What is the required documentation in a patient's medical record for transfusion of blood and blood products when an electronic medical record is employed?
A colleague in Florida reports that his facility's general laboratory cumulative report (which is included in a final discharge lab summary at the time of a patients discharge) includes a list of all transfused components with unit numbers. This report serves to document transfusions in the event that individual unit tags become separated from a patients medical chart. However, his hospitals medical records department wants to stop printing and filing final discharge lab summaries for patient medical records, since all of the lab results (but not the laboratory generated transfused component lists) are now available in a patient electronic medical record. The transfused component list, which is not currently part of the electronic medical record, resides only in the laboratory information system. The Florida colleague wants to know if there are any regulations or requirements that a list of transfused components be generated by the laboratory and appear in the patients medical record to be accessible to treating physicians, or is it sufficient for this information to be kept only in the laboratory information system? What are colleagues doing with regards to documention of transfusion of blood and blood products when an electronic medical record is employed?
The following responses were received.
ADDENDA May 19, 2003
- A colleague in Pennsylvania is concerned that if a patient's chart lacks evidence of the transfusion of a specific blood product, a reimbursement audit by the Center for Medicare and Medicaid Services (CMS) for any charges associated with that blood product may produce an allegation of fraud and abuse. The Pennsylanian goes on to say that if his concern is supported by a hospital's legal or audit department, such a possibility should supersede any contention of a medical records department to not include in the electronic medical record listings of transfused components. He concludes that in his opinion, "the REAL headache of an electronic medical record is recording patient consent". He wonders if hospitals have a method of capturing informed consents electronically? In his experience, only Sears and Lowe's Home Improvement stores have electronic signature pads, and they break down frequently.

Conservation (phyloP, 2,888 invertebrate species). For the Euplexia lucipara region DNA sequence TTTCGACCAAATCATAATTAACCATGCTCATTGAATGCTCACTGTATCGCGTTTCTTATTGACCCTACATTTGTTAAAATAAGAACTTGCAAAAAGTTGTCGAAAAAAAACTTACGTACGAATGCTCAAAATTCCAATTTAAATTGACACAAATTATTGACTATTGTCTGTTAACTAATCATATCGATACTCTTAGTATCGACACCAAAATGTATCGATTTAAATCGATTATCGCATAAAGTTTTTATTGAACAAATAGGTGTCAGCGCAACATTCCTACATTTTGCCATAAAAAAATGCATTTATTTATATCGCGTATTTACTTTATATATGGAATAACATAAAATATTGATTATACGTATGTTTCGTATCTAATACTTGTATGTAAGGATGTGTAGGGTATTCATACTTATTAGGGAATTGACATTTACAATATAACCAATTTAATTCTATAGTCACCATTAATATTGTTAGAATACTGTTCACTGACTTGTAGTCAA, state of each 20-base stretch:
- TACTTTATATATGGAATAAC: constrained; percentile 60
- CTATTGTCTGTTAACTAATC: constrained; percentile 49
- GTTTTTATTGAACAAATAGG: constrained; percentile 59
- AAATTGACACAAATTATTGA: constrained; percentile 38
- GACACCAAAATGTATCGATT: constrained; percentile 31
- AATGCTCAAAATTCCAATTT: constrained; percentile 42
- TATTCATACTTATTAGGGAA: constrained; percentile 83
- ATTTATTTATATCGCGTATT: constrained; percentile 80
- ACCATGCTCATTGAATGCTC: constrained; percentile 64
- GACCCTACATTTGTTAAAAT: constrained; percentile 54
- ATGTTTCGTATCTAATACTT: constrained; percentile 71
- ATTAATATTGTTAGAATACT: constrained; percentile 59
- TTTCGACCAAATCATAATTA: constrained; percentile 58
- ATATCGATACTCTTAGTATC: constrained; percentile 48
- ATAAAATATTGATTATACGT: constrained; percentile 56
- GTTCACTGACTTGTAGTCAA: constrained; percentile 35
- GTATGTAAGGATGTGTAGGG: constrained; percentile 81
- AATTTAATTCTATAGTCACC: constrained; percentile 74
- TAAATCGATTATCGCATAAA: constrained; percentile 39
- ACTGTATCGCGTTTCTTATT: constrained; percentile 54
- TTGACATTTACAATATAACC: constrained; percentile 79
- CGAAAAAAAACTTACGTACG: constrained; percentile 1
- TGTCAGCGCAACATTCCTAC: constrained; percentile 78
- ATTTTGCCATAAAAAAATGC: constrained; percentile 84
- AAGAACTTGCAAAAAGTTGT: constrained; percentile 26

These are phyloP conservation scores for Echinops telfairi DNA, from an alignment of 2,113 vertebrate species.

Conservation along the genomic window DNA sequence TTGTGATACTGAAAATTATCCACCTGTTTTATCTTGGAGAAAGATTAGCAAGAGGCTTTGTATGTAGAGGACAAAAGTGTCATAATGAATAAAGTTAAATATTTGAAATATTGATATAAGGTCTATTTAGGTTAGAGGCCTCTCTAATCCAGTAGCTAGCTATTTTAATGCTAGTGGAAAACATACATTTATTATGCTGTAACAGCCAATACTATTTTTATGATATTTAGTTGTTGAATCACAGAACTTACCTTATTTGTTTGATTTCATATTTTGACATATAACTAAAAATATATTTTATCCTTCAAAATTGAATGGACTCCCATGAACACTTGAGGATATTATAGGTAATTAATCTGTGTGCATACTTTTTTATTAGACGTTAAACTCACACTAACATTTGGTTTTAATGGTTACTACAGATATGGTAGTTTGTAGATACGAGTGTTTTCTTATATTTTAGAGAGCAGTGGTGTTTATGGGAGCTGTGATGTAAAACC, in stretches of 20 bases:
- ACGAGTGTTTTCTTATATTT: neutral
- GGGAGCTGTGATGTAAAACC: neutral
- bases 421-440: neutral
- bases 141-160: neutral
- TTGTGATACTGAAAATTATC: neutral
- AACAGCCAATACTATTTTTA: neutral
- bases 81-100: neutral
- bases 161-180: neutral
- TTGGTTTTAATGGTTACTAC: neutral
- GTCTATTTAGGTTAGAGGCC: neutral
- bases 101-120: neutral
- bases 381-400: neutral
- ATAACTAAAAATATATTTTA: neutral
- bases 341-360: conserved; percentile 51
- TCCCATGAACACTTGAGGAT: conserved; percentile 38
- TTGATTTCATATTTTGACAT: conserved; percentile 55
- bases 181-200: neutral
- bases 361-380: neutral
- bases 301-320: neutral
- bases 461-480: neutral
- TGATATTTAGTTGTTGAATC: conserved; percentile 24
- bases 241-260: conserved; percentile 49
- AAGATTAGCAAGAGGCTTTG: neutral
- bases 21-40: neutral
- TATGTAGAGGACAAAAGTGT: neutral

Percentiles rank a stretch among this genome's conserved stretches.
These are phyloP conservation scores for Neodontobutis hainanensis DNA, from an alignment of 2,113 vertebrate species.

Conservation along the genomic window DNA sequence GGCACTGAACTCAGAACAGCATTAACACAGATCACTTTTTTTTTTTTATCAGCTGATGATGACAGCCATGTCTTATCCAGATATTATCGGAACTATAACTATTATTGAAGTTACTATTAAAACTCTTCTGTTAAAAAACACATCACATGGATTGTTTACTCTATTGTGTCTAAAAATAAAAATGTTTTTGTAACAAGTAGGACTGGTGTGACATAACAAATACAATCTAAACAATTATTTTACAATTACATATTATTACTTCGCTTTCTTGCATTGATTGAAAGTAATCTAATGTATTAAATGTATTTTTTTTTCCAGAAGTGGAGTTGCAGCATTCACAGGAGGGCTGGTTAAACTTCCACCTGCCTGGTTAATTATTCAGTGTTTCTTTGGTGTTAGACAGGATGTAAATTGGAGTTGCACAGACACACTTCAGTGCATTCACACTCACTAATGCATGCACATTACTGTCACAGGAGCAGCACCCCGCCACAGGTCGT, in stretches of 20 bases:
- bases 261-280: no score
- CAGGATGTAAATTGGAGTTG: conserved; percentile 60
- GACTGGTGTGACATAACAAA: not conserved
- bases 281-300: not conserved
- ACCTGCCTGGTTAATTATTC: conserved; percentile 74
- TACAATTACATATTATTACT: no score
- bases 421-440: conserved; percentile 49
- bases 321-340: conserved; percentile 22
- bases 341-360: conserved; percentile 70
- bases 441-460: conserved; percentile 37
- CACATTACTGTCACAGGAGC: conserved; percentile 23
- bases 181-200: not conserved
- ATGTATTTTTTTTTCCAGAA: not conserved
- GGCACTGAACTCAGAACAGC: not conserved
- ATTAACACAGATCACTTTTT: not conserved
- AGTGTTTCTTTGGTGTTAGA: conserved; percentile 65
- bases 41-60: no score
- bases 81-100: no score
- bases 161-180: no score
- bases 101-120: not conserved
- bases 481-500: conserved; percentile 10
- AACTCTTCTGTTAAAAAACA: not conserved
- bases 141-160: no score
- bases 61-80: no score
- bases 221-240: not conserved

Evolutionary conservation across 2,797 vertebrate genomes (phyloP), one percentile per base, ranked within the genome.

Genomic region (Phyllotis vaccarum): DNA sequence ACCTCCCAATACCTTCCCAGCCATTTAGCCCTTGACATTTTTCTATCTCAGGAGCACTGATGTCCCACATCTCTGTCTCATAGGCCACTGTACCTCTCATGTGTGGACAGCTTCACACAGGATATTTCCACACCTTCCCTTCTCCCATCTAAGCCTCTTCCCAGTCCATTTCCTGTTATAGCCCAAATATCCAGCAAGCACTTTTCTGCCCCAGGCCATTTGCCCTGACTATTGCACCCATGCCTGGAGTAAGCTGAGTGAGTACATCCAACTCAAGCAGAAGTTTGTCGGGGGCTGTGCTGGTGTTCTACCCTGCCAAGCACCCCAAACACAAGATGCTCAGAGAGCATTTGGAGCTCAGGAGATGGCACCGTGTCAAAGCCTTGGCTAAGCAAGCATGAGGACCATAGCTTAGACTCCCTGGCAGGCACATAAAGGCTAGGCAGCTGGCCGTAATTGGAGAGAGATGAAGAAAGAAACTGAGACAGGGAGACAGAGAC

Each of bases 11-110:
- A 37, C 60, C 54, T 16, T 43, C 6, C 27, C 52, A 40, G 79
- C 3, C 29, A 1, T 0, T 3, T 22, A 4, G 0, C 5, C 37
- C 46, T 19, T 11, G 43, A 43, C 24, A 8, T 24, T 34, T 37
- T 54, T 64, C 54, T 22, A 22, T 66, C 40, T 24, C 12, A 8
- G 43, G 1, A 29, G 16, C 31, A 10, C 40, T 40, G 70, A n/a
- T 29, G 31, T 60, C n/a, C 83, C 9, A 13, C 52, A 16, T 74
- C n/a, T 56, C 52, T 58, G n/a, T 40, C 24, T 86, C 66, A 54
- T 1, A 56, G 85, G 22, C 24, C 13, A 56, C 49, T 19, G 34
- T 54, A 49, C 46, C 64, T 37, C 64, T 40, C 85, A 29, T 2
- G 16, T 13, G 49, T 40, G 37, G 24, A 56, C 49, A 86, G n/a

Submit comments to the e-Network Forum at email@example.com
Ira A. Shulman, MD
CBBS e-Network Forum Senior Editor & Moderator
W. Tait Stevens, MD
CBBS e-Network Forum Editor & Moderator
Elizabeth M. St. Lezin, MD
CBBS e-Network Forum Associate Editor & Moderator
The e-Network Forum is supported in part by the California Blood Bank Society (CBBS) and the American Red Cross Blood Services (ARCBS) and endorses collegial discussion among blood banking and transfusion medicine professionals. However, neither the CBBS nor the ARCBS in any way endorse the specific views and opinions expressed in the forum. The forum is not intended as a substitute for medical or legal advice and the content should not be relied upon for any medical or legal purposes. Readers should make their own determinations as to: (i) what constitutes appropriate medical, technical, and administrative practices, and (ii) how best to comply with laws and regulations relevant to their questions. For the latter, they should consider consulting, as to any medical matters, a qualified physician, and, as to any legal matters, an attorney familiar with related state and federal laws. The user of the forum, by accessing same, assumes all risks arising out of such use and releases CBBS and their respective members, directors, officers and agents from and against any loss, damage, claim or liability arising out of such use of the Forum.